There are five basic methods Christian apologists have taken to defend the faith. In this post I will outline these methods briefly and then go more in-depth perhaps in future. Here they are in order of popularity and importance historically.
This method generally begins with philosophical arguments for God’s existence and works from there to establish Christianity in particular. They would use historical arguments (the resurrection and reliability of the bible) later on in their arguments but do not deem them sufficient to establish God’s existence. Typically classical apologists use the Cosmological, Teleological, Ontological and Moral arguments. One could list Anselm and Aquinas as holding to this view in the past and Geisler and Craig as its modern Representatives.
Evidentialists attempt to argue from historical arguments to the existence of God and the reliability of the scriptures. They would look to the biblical texts as well as secular sources of antiquity and try to establish that the best explanation of the data is the intervention of God. Evidentialists agree with the classical arguments but do not deem it necessary to get into them. History is clear enough, they would say. Though I know this view has its historical reps I do not know enough about it to cite them. Montgomery and Habermas would be its modern reps.
This view stands in stark contrast to most other methods in that it holds that unless we take the God of the Bible as our foundational presupposition we cannot know anything, let alone defend Christianity. Their arguments deal primarily with epistemology, attempting to show how other worldviews self-destruct and Christian theism alone stands. Calvin and Luther defended this view in the past. Van Til and Clark in the modern era.
Cumulative case Apologetics
Within this view the apologist does not look to any single form of argumentation or even any order in presenting the case. He takes elements from many views and believes that Christianity is proven cumulatively. The case cannot be made thru one argument or one strain of argumentation but all the arguments together form a very convincing case. Lewis and Feinberg would be in this group.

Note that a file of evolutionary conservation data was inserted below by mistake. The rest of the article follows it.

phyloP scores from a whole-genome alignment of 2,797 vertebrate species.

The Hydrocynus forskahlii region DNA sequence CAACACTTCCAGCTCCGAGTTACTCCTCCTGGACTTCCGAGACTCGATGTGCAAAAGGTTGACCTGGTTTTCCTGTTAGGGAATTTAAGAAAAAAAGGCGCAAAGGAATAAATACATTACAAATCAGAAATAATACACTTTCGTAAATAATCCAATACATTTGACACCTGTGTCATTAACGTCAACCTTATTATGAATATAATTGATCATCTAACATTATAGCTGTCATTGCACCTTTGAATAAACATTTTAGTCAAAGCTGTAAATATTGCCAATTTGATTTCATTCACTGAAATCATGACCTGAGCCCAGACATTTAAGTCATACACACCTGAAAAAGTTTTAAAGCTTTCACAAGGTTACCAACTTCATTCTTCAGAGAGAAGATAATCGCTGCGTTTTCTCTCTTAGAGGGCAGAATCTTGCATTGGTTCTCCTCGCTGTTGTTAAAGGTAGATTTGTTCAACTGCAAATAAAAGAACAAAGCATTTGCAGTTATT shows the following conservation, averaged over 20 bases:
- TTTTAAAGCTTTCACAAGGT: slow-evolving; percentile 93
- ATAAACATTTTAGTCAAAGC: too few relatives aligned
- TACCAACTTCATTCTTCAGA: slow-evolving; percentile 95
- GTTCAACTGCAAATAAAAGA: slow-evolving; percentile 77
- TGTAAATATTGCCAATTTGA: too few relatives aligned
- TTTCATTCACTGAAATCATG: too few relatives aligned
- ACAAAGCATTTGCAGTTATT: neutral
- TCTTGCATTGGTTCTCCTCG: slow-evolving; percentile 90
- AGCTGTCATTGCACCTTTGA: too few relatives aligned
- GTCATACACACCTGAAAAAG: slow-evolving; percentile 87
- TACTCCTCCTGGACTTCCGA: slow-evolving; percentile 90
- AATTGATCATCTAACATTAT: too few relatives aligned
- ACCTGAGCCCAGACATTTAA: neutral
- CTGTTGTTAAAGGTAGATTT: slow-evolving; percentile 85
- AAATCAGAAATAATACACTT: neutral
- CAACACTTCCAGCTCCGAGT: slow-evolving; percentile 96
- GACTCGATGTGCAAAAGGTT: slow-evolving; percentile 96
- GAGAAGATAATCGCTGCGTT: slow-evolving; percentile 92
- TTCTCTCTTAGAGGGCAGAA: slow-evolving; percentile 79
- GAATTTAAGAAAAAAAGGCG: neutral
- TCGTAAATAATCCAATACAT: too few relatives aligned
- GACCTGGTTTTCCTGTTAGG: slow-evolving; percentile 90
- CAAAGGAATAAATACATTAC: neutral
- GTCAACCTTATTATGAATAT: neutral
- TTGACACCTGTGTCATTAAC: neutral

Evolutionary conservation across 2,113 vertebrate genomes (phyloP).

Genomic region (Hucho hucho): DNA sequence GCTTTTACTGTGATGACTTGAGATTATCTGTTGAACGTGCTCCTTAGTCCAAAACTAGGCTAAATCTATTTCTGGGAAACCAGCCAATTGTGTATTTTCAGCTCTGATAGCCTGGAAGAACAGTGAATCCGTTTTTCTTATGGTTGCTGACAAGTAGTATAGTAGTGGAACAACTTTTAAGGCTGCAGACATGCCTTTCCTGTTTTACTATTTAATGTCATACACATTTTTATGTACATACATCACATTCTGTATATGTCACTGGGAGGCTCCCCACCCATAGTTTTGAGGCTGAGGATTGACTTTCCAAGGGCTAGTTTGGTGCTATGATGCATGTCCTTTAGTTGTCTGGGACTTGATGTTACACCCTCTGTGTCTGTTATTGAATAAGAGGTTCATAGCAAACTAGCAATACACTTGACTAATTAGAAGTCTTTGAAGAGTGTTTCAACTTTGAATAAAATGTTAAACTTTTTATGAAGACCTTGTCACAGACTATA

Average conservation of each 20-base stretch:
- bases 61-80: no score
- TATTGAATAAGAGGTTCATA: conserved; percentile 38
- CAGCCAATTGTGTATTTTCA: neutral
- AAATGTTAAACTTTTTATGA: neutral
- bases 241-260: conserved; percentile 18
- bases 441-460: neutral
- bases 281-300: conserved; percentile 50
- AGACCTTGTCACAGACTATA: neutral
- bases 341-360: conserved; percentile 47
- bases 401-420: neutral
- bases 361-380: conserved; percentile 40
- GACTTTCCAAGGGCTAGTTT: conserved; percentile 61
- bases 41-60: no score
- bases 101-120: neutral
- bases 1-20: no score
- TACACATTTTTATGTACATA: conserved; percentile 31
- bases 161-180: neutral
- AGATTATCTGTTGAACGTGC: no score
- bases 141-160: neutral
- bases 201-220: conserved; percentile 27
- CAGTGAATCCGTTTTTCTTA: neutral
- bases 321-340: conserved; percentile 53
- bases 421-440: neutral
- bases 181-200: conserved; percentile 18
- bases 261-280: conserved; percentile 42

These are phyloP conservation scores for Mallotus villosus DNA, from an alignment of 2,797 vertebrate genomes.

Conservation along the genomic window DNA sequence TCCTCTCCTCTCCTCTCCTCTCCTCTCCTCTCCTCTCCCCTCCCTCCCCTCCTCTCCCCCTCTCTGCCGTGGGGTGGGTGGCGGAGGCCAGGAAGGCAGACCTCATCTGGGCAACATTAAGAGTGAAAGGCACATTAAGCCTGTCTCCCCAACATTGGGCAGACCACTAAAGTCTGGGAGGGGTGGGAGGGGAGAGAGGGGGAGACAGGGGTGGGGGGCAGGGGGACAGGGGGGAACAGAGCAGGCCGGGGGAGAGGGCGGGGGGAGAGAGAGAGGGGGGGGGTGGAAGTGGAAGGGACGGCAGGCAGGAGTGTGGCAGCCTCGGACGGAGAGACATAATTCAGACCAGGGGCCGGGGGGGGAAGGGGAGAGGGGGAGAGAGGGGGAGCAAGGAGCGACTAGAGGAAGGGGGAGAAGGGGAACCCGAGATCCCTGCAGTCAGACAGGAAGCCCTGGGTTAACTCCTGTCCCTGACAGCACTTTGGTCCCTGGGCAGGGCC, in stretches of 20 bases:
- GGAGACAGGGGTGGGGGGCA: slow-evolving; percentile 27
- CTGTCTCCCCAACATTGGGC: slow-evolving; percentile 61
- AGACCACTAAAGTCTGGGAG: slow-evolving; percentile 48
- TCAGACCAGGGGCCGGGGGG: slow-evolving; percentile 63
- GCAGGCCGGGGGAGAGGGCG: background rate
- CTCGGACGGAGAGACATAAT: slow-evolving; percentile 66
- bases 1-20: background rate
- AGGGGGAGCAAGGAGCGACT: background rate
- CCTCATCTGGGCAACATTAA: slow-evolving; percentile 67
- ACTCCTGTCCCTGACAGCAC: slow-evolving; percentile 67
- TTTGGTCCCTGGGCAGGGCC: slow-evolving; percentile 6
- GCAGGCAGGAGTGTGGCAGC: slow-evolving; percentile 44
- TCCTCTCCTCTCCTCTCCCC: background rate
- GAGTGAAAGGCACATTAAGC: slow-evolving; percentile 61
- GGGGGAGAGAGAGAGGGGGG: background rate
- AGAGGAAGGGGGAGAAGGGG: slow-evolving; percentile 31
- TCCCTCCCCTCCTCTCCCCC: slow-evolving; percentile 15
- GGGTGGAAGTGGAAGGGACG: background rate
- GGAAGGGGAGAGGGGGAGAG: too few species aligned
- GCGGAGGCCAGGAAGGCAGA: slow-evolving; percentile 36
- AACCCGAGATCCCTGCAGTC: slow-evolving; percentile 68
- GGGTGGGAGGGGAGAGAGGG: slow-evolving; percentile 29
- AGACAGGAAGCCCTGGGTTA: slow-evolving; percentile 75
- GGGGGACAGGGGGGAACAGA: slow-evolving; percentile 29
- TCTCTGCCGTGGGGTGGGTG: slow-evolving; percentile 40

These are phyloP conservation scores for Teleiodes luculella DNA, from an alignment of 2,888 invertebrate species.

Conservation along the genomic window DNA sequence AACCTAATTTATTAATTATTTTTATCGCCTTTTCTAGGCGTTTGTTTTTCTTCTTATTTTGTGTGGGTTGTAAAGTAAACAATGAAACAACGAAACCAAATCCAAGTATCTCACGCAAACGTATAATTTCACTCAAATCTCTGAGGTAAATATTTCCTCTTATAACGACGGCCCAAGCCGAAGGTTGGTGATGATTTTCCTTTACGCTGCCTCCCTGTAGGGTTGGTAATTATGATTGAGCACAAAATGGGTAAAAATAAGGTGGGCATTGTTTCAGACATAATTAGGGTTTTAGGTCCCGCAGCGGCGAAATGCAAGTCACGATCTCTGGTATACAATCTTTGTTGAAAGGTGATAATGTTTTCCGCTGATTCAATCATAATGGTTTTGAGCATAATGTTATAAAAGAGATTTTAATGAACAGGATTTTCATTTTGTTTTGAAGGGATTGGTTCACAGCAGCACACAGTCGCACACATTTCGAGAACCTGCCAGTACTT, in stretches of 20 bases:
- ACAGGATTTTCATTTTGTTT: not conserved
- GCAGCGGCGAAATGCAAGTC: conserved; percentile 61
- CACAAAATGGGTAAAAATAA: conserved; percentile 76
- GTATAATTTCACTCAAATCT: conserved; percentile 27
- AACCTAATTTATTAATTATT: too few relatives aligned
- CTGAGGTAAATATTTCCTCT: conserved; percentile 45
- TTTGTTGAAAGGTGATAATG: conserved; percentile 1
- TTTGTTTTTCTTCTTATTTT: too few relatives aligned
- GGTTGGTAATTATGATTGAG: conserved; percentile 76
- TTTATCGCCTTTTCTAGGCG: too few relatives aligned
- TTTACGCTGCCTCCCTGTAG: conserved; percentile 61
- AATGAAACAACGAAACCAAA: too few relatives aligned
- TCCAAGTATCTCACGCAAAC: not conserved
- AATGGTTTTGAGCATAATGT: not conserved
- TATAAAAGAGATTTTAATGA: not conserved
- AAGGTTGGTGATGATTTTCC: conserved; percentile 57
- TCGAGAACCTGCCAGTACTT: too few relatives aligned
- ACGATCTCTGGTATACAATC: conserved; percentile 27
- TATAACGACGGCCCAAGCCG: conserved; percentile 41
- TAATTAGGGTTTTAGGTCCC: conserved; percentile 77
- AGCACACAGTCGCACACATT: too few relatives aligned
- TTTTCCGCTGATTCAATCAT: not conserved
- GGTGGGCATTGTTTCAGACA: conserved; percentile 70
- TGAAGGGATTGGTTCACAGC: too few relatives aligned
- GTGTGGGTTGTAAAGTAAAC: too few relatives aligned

According to one of these guys there are truths that are ‘properly basic’. That is they are so obvious that one does not need to prove them to be. Amongst these would be your memory, the external world, basic morality and God. Since God is a properly basic truth one does not need to argue for Him so we find that reformed epistemology is mostly a defensive apologetic, defending itself from its critics. It is, I think, the new kid on the block. Its foremost defender would be Alvin Plantinga.
I think it would be helpful to do a little comparing between the various camps. Perhaps that would clarify further what the distinctions are.
Typically the Classical, evidentialist and cumulative case apologists have been thought of as being within the same strain of thinking. The chief difference would be that the evidentialist thinks a case can be made from history to God while the classical apologist does not think that case strong enough. Hume, an atheist philosopher said this; “Extraordinary claims require extraordinary proof”. The evidentialist is attempting to argue for the resurrection and God’s existence from history and the classical apologist just doesn’t think the evidence to be enough to argue that way. The evidentialist on the other hand would critique the classicalist for wasting time on complex philosophical argumentation when the history is clear. Cumulative case apologists take both positions in stride and incorporate them into their apologetic.
None of the aforementioned three have any tolerance for either Reformed Epistemology or Presuppositional apologetics. There is a chasm between them and also another chasm between these two. Reformed Epistemologists are as previously mentioned quite defensive in their apologetic, not thinking it the business of an apologist to try to prove God. It is quite sensible to believe in Him without proof, they would say. The presuppositionalist takes this quite a few steps further and in a sense comes against all the other methods by claiming that their foundational axiom is off and thus their argumentation is faulty. The presup guy would not agree that any of the other methods have sufficiently made their case for Christianity. Only when we start with the triune God of scripture can we know anything, is their claim.
Hopefully that was enough to show that there are real differences between these apologetic methods. I think though that the term differences is an understatement. Some of these methods deny the foundational assertions of others. Some of them would call the argumentation of others fallacious. There have been many books written from each of these camps but far and away the group with the most representation amongst Christians has been the classical apologists. Classicalists can be found in the ranks of the early church till today. The next post will be an attempt to outline this methodology further, present its arguments and then to critique them.